Displaying many of the elements of Victorian Scottish agate jewelry, this stately shield brooch falls in the Luckenbooth category of brooches usually mounted by 600booths in St. Giles’s Kirk in Edinburgh where they were first sold,” according to Antique Jewelry University.
Set with an interesting variety of agate, beautifully cut to fit the particular shield shape, this one is also adorned with amethysts and citrines set at an angle in the center of the brooch. The colored “stones’ in the crown are difficult to identify but even if they are glass, this material was commonly used in Victorian Scottish agate jewelry and objects and so are original to the design and the piece.
The back has a design registration mark from approximately 1842-1883. This mark is known as a kitemark which appears on some, but not all of the pieces from this period.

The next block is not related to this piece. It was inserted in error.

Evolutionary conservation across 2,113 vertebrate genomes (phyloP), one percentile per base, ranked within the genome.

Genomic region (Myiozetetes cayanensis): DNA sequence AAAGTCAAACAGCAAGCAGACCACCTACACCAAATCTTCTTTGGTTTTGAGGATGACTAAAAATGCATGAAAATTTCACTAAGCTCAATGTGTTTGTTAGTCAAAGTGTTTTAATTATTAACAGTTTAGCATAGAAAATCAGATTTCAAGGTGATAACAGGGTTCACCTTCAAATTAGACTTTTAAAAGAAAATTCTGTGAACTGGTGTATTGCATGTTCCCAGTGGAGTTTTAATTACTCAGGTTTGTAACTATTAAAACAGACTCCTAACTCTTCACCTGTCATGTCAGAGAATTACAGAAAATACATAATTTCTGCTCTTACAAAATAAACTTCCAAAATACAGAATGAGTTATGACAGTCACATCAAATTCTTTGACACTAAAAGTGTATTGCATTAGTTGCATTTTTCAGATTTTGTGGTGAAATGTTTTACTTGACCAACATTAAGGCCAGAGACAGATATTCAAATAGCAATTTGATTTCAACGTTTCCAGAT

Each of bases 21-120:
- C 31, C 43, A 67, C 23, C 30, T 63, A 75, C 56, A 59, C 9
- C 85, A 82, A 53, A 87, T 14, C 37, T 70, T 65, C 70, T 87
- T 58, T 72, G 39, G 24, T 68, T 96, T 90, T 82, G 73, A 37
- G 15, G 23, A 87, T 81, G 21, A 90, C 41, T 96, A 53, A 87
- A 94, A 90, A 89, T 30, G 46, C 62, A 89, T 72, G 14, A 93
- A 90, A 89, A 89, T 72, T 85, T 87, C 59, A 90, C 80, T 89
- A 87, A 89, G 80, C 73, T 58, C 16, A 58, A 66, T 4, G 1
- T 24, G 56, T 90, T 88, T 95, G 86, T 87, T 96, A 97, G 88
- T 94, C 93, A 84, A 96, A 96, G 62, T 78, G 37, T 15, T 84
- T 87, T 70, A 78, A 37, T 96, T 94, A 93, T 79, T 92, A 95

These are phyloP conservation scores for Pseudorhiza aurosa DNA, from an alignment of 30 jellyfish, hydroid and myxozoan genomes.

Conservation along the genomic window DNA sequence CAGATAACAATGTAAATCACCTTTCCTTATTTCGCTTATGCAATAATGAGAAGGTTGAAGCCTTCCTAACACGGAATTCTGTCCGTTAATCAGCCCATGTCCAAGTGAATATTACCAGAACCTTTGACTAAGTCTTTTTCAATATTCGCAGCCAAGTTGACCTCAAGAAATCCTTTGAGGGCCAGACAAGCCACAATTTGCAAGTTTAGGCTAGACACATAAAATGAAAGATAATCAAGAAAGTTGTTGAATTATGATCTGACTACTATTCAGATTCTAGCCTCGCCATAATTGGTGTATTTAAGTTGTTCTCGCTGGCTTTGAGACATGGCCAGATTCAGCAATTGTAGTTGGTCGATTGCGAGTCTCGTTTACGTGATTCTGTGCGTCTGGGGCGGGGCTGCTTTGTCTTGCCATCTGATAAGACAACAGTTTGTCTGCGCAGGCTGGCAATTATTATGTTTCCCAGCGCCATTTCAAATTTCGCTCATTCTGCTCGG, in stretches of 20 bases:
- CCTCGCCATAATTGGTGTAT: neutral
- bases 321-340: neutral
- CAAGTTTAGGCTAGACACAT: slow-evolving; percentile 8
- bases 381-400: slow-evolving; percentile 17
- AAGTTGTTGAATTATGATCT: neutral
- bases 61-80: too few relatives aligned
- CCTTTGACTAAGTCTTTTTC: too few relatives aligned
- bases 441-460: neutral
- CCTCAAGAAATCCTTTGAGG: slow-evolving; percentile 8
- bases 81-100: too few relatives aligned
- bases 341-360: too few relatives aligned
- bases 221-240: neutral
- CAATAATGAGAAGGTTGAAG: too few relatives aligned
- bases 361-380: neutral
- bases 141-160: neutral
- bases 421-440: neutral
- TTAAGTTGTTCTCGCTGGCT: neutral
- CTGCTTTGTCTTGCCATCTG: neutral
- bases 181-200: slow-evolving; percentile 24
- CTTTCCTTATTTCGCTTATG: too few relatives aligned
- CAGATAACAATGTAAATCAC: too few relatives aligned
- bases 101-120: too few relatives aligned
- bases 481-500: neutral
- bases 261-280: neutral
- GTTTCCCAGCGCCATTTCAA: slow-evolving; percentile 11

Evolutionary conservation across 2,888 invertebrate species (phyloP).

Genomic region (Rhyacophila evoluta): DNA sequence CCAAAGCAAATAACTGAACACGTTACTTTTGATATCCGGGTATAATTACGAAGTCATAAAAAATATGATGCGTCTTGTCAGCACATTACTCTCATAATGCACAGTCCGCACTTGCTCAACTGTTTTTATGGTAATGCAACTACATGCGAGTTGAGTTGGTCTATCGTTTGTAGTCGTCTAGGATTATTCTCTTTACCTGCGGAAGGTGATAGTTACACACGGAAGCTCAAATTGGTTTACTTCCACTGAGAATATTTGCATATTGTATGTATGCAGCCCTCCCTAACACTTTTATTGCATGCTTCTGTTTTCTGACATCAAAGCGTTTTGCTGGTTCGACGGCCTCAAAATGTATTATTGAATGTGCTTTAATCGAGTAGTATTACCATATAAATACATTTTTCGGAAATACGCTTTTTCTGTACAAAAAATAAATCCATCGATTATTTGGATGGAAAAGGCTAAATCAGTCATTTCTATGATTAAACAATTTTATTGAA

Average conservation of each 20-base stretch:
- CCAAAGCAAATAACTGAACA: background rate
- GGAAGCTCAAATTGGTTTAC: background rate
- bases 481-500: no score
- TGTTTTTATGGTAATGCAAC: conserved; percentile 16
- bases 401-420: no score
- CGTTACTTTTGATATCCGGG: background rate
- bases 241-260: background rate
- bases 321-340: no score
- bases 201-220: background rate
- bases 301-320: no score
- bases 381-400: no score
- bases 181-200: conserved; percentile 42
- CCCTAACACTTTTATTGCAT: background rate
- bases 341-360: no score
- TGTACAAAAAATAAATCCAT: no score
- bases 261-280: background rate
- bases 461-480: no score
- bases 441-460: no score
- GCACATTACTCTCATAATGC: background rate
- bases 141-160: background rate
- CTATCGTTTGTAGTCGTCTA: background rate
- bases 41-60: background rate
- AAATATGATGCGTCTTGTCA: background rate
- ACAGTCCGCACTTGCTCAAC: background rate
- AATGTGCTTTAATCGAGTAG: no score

Widely popular through the Victorian period, Scottish agate jewelry was available to people of all social classes. All the materials were sourced locally and eventually, because demand was so great, pieces were sent to the London silversmiths to support the market.
Beautiful silver work accents this brooch with engraving detail and a braided appointment at the base of the crown. A safety chain with pin
was likely added but can easily be removed, should one wish to do so.
Measuring approximately 2 ¾” in length x 1 7/8” wide, it weighs 17.2grams.
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